The National Institute of Statistics (NIS) has shared the results of the Cambodia Agricultural Survey 2021 Report (CAS 2021). Conducted under the auspices of the “50x2030 Initiative”, the survey aimed to strengthen national statistical capacity and establish an efficient and durable national agricultural data collection system. 

The Ministry of Planning’s NIS, in collaboration with the Ministry of Agriculture, Forestry and Fisheries, organised a workshop to disseminate the results, according to a December 24 joint press release.

The December 20 workshop was held with technical support from the UN Food and Agriculture Organisation (FAO), the World Bank and the International Fund for Agricultural Development (IFAD).

The release explained that CAS 2021 collected information on crop cultivation, livestock and poultry raising, aquaculture and capture fishing, as well as the impacts of external shocks on agriculture, labour, the economy and more. 

It added that the survey methodology involved the selection of a representative sample of Enumeration Areas (EA) throughout Cambodia. The samples were taken from the 2019 General Population Census Sampling Frame, which encompassed around 14,500 villages and 38 000 EAs. Data collection was conducted during November and December 2021.

“The CAS 2021 estimated a total of 2,277,000 household agricultural holdings in Cambodia, or approximately 57 per cent of all households in the country (3,553,021 households as per the General Population Census of Cambodia 2019). 

“Crop activity was reported on 93 per cent of all household agricultural holdings in Cambodia, while 83 per cent reported raising livestock, poultry, or insects. An estimated 21 per cent were involved in capture fishing activity and 4 per cent in aquaculture,” the release said.

The survey assessed that around one-quarter – or 27 per cent – of Cambodian agricultural households reported that their agricultural income contributed less to their total household income than during the previous year. The households were also asked to estimate the share of their total household income that was accounted for by their agricultural income.

An estimated 35 per cent of households reported that about half of their total household income was accounted for by agricultural income, while 18 per cent reported that most or almost all of their total household income was accounted for by it. Just four per cent reported that all of their total household income was accounted for by agricultural income.

As for challenges in the sector, the CAS 2021 revealed that thirty-five percent of agricultural household holdings experienced disruptions from various events, with drought affecting 244,000 holdings, floods impacting 206,000, and Covid-19 issues directly affecting 131,000 holdings. 

“As technological progress accelerates, our reliance on robust agricultural data grows,” said Rebekah Bell, FAO representative in Cambodia, in the release.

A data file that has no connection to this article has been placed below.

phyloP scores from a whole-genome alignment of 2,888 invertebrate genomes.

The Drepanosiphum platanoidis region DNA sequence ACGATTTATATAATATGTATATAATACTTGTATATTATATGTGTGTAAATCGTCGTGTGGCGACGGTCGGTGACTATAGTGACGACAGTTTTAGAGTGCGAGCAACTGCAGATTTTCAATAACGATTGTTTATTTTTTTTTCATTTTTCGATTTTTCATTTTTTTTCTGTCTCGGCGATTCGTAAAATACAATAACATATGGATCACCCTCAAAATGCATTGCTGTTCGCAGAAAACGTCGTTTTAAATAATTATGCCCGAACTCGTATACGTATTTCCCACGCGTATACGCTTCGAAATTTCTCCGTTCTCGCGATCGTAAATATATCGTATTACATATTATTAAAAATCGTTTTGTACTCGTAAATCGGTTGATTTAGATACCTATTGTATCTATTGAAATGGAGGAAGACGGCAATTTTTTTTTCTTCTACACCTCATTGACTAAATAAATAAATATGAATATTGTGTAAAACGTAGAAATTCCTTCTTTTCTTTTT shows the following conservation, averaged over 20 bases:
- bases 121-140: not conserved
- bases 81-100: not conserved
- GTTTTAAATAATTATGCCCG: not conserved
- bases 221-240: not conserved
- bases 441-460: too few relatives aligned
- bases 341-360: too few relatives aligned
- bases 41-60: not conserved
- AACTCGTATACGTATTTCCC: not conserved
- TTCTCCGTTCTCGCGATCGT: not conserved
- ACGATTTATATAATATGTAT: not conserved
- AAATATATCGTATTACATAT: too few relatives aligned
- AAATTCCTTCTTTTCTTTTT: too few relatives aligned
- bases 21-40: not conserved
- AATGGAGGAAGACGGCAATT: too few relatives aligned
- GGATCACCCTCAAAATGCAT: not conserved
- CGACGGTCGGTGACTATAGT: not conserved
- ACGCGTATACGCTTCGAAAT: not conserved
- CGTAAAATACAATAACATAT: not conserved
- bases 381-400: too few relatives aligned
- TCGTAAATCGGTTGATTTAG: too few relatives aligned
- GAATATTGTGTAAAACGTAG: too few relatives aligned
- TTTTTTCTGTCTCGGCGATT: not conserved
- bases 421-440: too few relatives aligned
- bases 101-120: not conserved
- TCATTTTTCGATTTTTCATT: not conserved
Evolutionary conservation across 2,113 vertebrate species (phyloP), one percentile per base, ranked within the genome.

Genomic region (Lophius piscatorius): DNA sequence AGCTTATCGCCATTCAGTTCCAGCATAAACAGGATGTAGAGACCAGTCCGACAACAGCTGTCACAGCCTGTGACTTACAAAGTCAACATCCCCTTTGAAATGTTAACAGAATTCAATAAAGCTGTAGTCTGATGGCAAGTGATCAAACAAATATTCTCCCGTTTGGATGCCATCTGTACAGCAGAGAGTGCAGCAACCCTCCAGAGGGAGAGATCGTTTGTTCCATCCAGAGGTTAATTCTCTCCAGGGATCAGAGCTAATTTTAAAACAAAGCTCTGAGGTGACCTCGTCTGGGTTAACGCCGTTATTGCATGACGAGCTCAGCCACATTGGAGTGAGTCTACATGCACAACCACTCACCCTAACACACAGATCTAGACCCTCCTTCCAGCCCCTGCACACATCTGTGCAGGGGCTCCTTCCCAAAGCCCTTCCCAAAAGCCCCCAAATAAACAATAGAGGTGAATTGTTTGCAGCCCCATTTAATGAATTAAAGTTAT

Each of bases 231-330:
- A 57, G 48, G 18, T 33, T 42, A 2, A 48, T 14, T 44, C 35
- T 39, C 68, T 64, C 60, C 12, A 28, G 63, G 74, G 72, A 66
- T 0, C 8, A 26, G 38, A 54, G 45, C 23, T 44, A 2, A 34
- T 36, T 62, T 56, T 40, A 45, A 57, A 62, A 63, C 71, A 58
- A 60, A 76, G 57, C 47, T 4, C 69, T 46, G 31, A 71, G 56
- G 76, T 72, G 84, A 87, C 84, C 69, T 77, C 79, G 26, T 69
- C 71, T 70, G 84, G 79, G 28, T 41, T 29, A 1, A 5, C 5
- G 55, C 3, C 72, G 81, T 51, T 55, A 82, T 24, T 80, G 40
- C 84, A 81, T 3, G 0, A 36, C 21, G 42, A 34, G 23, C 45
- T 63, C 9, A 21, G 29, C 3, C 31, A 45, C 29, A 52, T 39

“It’s this symbiotic relationship that allows us to adapt, innovate, and steer Cambodia’s agricultural sector toward a sustainable and prosperous future,” she added.

Nor Vanndy, NIS representative declared the collaboration between the institute and its development partners through the 50x2030 initiative as “a shining example of teamwork that has brought significant improvements to our institute”. 

“Through this project, we have seen better quality in our fieldwork and increased skills in data analysis. These steps forward are crucial as they directly strengthen our ministry’s ability to make well-informed decisions and develop policies based on reliable data,” he said.

The release explained that as the CAS evolves, the potential applications of the data will broaden and may be integrated with other research efforts, such as the Cambodian Agriculture Census 2023.

Mak Mony, director of the agriculture ministry’s Department of Planning and Statistics, appreciated the synergy between the diverse datasets, emphasising their role in strengthening planning and policymaking at both the national and sub-national levels. 

He said the ministry is focused on promoting this sector through several strategies, many of them based on data sources collected in the face of the evolution of global challenges such as climate change and market changes.

“Every piece of information pushes us closer to a resilient and thriving agricultural future for Cambodia,” he added.

The 50x2030 Initiative aims to fill the agricultural data gap in 50 low and lower-middle income countries by the year 2030, and to inform their agriculture-related Sustainable Development Goals (SDGs).

Cambodia was the first country to join the initiative in Asia. One of the cornerstones of the 50x2030 initiative is to provide data free of charge so that research institutions, policy makers and development partners have access to up-to-date and high-quality data, allowing them to make accurate and informed decisions.